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rrard's cavalry to watch our rear toward Atlanta, while Kilpatrick should hasten down the west bank of the Flint and strike the railroad below Jonesborough. Davis's corps, being on Thomas's right, soon closed on to Howard, relieving Blair's (15th) corps, which was at once drawn out and thrown to Howard's right, so as to connect with Kilpatrick's troopers. All being at length ready, Davis's corps, at 4 P. M., charged the enemy's lines, covering Jonesboroa, carrying them at once, capturing Gen. Govan with most of his brigade and two 4-gun batteries. Orders were repeatedly sent to hurry up Stanley and Schofield; but tile ground was difficult and the roads bad, so that they were not up in season to charge that night; and next morning Sept. 1. Hardee was gone, with all that could and would follow him. Before that morning dawned, ominous sounds, first heavy, then lighter, from the north, indicated to Sherman that something momentous was occurring in Atlanta, 20 miles distant. They m
08. Goldsborough, Com. L. M., with Burnside's expedition, 73; relieved from command, 76; 121. Gooding, Col. O. P., encounters a Rebel force near Red river, 589. Gooding, Gen., taken prisoner, 220. Gordon, Gen. J. B., mortally wounded near Richmond, 574. Gordon, Gen. G. H., extract from his report of attack on Banks's rear-guard at Winchester, 135; commands a brigade at Antietam, 206. Gordonsville, Va., 17:3; Jackson at, 176. Gorman, Gen. W. A., at South Mountain, 198. Govan, Gen., at Chickamauga, 417; captured, with most of his brigade, at Jonesboroa, Ga., 636. Gove, Col., Mass., killed at Gaines's Mill, 157. Graham, Major, his train recaptured at Philadelphia, Tenn., 431. Granbury, Brig.-Gen., killed at Franklin, 683. Grand Ecore, La., Rebels beaten near, 545. Grand Gulf, Miss., burned by Gen. Williams, 101; attack on, 302. Granger, Gen. Gordon, at Chickamauga, 421; captures Fort Morgan, 653; in attack on Mobile, 721. Grant, Gen. U. S., ca
General Joseph E. Johnston, Narrative of Military Operations During the Civil War, Chapter 11 (search)
h Corps came on in deep order, and assailed the Texans with great vigor, receiving their close and accurate fire with the fortitude always exhibited by General Sherman's troops in the actions of this campaign. They had also to endure the fire of Govan's right, Originally the right brigade of the first line. including two pieces of artillery, on their right flank. At the same time, Kelly's and a part of Humes's troops, directed by General Wheeler, met the Federal left, which was following thited force continued to press forward, however, but so much delayed by the resistance of Wheeler's troops as to give time for the arrival, on that part of the field, of the Eighth and Ninth Arkansas regiments under Colonel Bancum, detached by General Govan to the assistance of the cavalry. This little body met the foremost of the Federal troops as they were reaching the prolongation of Granberry's line, and, charging gallantly, drove them back, and preserved the Texans from an attack in flank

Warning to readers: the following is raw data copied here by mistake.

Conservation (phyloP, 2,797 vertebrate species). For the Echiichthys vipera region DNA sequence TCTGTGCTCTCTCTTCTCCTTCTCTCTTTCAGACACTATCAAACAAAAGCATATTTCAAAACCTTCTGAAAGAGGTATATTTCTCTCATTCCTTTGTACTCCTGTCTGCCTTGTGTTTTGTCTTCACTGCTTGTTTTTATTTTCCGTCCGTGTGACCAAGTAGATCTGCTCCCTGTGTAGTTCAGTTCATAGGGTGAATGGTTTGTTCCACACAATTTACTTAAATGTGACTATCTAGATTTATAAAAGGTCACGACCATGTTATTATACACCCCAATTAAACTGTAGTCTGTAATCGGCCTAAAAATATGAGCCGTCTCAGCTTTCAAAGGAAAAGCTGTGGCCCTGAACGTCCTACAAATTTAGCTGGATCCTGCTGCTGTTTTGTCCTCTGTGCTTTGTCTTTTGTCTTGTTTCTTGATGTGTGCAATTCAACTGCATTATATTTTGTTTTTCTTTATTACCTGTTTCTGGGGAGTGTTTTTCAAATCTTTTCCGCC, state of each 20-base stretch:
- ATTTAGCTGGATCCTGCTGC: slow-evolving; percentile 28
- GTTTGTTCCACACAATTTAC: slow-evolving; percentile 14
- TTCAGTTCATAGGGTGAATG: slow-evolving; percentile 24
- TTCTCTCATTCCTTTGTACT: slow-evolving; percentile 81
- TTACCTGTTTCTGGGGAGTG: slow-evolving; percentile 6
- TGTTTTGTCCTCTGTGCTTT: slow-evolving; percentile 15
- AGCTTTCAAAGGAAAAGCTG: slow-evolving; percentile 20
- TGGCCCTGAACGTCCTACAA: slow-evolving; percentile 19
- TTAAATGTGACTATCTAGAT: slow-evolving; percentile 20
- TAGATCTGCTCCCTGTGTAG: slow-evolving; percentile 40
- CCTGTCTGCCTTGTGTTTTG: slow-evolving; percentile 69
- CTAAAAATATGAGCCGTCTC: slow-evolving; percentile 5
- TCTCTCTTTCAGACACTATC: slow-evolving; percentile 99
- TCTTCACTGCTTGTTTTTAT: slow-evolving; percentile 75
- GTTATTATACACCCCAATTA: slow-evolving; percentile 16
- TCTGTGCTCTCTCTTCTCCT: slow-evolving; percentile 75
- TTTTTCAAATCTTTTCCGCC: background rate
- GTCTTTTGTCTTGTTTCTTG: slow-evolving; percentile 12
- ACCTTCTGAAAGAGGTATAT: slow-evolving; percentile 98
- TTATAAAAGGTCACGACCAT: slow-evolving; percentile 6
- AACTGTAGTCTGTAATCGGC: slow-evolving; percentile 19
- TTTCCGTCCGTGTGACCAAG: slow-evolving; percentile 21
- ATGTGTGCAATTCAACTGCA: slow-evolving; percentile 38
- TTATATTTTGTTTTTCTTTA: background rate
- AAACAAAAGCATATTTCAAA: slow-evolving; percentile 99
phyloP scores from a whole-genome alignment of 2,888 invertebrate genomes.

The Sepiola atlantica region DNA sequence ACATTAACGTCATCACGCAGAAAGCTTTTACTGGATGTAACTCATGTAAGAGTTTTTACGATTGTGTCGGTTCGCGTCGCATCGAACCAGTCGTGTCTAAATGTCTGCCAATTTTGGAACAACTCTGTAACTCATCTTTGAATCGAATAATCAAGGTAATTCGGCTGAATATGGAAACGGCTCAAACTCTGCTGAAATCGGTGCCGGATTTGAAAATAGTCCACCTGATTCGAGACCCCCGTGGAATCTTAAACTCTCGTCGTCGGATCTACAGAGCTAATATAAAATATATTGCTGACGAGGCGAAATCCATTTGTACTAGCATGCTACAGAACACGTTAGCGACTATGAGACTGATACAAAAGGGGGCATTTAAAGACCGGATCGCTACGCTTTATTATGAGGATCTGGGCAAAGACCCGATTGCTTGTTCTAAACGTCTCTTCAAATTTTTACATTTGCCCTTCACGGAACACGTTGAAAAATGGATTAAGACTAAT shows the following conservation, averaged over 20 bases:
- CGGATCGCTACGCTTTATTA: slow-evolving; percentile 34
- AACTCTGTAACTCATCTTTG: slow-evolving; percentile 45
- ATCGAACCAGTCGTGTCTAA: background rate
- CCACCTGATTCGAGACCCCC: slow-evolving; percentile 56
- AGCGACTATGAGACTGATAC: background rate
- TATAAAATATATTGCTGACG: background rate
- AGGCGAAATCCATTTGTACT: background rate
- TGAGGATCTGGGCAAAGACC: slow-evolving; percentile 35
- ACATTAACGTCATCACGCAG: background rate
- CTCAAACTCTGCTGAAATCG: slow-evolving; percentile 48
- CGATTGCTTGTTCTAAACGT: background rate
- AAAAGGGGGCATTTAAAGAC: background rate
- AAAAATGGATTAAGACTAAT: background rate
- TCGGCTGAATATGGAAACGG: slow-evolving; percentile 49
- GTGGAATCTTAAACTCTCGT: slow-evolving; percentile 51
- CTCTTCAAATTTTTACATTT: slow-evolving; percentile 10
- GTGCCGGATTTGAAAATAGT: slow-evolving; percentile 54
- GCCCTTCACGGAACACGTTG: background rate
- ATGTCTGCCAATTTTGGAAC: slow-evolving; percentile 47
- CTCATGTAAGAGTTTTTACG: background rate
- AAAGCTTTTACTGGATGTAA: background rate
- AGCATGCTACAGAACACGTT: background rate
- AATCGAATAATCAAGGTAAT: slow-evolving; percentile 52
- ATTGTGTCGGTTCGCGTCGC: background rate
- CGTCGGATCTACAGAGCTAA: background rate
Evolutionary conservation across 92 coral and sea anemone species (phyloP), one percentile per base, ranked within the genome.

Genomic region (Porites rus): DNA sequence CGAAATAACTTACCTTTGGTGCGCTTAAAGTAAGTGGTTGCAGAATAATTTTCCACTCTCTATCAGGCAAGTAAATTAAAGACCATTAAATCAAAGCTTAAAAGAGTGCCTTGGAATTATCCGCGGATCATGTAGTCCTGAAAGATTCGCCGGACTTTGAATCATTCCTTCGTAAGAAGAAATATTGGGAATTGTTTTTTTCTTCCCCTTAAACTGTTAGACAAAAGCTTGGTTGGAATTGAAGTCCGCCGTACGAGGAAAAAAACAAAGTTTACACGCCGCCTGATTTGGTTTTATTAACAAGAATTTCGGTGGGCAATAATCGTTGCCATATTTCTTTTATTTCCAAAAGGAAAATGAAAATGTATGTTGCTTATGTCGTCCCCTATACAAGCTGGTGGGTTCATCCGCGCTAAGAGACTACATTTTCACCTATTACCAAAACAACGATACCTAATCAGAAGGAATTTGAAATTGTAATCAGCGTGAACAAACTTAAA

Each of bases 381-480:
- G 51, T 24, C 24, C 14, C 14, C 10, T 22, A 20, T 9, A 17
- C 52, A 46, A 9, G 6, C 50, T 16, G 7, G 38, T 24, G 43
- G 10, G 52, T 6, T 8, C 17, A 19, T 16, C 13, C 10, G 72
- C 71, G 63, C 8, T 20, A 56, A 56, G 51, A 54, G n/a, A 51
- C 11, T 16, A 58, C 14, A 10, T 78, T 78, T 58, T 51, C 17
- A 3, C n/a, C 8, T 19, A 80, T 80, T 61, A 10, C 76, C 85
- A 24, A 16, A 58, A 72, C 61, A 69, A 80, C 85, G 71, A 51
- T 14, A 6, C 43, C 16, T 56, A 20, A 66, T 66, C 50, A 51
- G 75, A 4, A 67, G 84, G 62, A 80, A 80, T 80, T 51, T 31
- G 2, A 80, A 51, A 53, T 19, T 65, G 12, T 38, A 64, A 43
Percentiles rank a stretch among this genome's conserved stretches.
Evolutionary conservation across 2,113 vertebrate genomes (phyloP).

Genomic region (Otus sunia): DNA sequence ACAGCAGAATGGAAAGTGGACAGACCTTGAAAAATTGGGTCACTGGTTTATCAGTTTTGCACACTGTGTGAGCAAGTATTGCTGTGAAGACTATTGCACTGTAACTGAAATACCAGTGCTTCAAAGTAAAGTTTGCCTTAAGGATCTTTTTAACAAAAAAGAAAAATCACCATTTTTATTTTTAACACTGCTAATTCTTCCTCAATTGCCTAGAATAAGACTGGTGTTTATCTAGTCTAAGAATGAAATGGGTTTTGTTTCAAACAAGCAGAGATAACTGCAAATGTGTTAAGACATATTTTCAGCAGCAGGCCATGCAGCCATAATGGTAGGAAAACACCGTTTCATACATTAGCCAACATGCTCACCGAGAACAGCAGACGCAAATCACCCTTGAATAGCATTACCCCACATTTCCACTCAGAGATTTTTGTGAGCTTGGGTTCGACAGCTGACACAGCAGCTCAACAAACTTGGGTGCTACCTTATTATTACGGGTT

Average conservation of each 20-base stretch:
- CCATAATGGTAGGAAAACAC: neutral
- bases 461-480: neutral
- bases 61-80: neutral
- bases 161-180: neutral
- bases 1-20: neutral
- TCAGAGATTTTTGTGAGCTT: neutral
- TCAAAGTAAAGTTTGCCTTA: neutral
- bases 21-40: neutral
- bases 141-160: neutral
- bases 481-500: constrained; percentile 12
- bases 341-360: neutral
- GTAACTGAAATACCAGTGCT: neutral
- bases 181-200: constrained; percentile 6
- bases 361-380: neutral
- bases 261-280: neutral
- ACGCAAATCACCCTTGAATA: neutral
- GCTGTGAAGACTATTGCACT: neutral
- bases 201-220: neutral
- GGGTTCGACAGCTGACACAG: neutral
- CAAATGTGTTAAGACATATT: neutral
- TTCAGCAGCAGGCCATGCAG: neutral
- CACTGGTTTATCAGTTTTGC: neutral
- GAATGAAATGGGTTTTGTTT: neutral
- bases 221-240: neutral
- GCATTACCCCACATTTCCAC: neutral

General Joseph E. Johnston, Narrative of Military Operations During the Civil War, Report of Hon. L. T. Wigfall in the Senate of the Confederate States, march 18, 1865. (search)
t evidence has General Hood to sustain his assertion that at Dalton the enemy was but little superior to us in numbers? He relies upon Sherman's statement that he was as strong at Atlanta as when the campaign opened. His army at Missionary Ridge was estimated at eighty thousand. He was afterward reinforced by the army from Knoxville and the troops from North Alabama, besides other. Our scouts reported that he had been reenforced with at least thirty thousand men. General Sherman told General Govan, or said in his presence, that he commenced the campaign with one hundred and ten thousand. I have never heard it estimated at less than ninety thousand infantry and artillery. In July General Wheeler estimated it between sixty-five and seventy thousand. The Northern papers, about that time, admitted his losses to be forty-five thousand. His cavalry was estimated by General Wheeler at not less than fifteen thousand. Johnston in the mean time, under orders of the War Department, sent
William Tecumseh Sherman, Memoirs of General William T. Sherman ., volume 2, chapter 20 (search)
ept busy tearing up the railroad, and it was not until toward evening of the 1st day of September that the Four-teenth Corps (Davis) closed down on the north front of Jonesboroa, connecting on his right with Howard, and his left reaching the railroad, along which General Stanley was moving, followed by Schofield. General Davis formed his divisions in line about 4 P. M., swept forward over some old cotton-fields in full view, and went over the rebel parapet handsomely, capturing the whole of Govan's brigade, with two field-batteries of ten guns. Being on the spot, I checked Davis's movement, and ordered General Howard to send the two divisions of the Seventeenth Corps (Blair) round by his right rear, to get below Jonesboroa, and to reach the railroad, so as to cut off retreat in that direction. I also dispatched orders after orders to hurry forward Stanley, so as to lap around Jonesboroa on the east, hoping thus to capture the whole of Hardee's corps. I sent first Captain Audenried